4) Involve 3rd Party Witnesses. Often times, Family Law Judges are close-minded to the testimony of the parents because - if we're being honest - the testimony of the parents is often biased and self-serving. For these reasons, you should talk to your attorney about asking neutral 3rd parties to submit written declarations (under penalty of perjury) to the court or if possible, come to court to give live testimony. When I say neutral, I am referring to non-family members. Here's a good example. Often times, one parent will be awarded a very generous visitation schedule where he/she has the child(ren) for 5 days and the other parent (if they're lucky) will get the weekends, or if they're not as lucky, will get the children on every other weekend. In this case, it would be wise to ask your attorney to subpoena the children's school attendance records and progress reports to see how your children are doing academically while under the primary physical custody of the other parent. And more specifically, it might be helpful to subpoena or ask (it's better to ask nicely first) your child's educators to come to court to give their testimony about how the other parent's parenting (or lack of parenting) has adversely affected the child's academic performance or perhaps, adversely affected them at an observable emotional level.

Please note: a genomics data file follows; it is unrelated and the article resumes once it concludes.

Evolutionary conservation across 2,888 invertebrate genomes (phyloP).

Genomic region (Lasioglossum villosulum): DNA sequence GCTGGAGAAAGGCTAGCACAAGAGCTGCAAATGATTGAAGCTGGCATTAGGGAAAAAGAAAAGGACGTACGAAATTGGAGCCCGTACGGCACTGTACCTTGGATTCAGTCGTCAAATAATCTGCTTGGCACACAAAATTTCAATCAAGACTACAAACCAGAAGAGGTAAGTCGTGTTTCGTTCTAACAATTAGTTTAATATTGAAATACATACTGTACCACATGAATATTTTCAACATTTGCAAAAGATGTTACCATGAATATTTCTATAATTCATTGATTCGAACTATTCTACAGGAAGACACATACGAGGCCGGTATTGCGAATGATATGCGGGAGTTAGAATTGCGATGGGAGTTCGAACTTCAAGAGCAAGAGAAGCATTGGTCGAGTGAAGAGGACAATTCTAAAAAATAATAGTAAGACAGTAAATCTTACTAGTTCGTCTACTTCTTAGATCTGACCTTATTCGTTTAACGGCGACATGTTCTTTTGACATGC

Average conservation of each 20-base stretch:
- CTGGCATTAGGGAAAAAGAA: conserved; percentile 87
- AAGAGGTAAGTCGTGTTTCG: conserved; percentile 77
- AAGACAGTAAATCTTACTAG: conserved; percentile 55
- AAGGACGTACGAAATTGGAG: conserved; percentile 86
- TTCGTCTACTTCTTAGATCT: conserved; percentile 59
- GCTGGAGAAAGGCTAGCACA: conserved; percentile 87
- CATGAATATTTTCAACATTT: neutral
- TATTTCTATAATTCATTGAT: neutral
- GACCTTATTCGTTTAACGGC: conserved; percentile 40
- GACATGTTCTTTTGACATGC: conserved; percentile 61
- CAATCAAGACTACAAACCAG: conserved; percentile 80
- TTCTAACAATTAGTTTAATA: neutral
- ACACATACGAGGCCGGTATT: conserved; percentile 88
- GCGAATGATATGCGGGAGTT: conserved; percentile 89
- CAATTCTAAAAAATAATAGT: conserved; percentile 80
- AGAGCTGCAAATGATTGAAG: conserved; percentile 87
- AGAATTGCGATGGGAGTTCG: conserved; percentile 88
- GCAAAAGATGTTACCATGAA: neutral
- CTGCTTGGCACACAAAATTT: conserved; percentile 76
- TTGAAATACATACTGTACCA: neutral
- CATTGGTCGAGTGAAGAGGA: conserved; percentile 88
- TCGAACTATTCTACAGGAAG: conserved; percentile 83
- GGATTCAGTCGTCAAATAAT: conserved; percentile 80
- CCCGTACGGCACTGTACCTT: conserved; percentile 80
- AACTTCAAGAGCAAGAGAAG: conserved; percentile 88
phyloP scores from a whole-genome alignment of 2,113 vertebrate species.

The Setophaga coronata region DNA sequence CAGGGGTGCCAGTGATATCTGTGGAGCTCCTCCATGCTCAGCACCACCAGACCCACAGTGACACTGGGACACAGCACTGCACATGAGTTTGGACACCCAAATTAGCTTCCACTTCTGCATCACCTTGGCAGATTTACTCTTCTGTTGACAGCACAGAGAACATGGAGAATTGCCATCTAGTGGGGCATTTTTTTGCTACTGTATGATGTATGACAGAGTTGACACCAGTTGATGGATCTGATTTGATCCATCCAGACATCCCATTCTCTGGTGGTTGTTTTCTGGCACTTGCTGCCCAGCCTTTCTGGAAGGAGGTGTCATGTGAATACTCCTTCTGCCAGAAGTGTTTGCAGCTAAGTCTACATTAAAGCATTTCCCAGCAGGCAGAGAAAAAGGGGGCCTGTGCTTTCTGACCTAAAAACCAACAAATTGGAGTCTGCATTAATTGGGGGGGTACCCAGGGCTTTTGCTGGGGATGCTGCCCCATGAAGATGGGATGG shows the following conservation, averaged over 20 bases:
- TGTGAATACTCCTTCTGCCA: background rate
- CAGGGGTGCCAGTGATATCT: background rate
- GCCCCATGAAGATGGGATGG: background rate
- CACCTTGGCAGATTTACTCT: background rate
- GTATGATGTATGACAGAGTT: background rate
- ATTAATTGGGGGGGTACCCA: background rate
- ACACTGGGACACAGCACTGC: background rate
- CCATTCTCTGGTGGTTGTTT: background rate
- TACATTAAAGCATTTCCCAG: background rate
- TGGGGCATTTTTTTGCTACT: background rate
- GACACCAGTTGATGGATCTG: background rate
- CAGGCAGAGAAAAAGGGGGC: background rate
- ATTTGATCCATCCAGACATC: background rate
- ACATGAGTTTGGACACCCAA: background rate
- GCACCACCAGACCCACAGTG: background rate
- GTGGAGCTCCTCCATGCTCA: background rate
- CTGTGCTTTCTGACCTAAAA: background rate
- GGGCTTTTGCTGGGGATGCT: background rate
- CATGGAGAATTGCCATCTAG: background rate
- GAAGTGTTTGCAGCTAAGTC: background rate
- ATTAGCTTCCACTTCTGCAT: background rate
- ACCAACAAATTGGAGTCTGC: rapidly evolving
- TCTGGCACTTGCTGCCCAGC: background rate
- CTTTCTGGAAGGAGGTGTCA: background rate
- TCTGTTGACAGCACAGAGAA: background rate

These are just a few of the many things you should be doing if you find yourself in the unfortunate situation of being involved in child custody litigation despite trying your best to compromise with the other parent to further the best interests of the children. If you have any further questions or require representation for your custody litigation, do not hesitate to contact the Law Office of Brian Nguyen!

Until then, have a happy New Year!

DISCLAIMER: The information on this website is for general information purposes only. Nothing on this site should be taken as legal advice for any individual case or situation. This information on this website is not intended to create, and receipt or viewing of this information does not constitute, an attorney-client relationship. Information provided on the website is provided "as is" without warranty of any kind, either express or implied, including without limitation, warranties of merchantability, fitness for a particular purpose or noninfringement.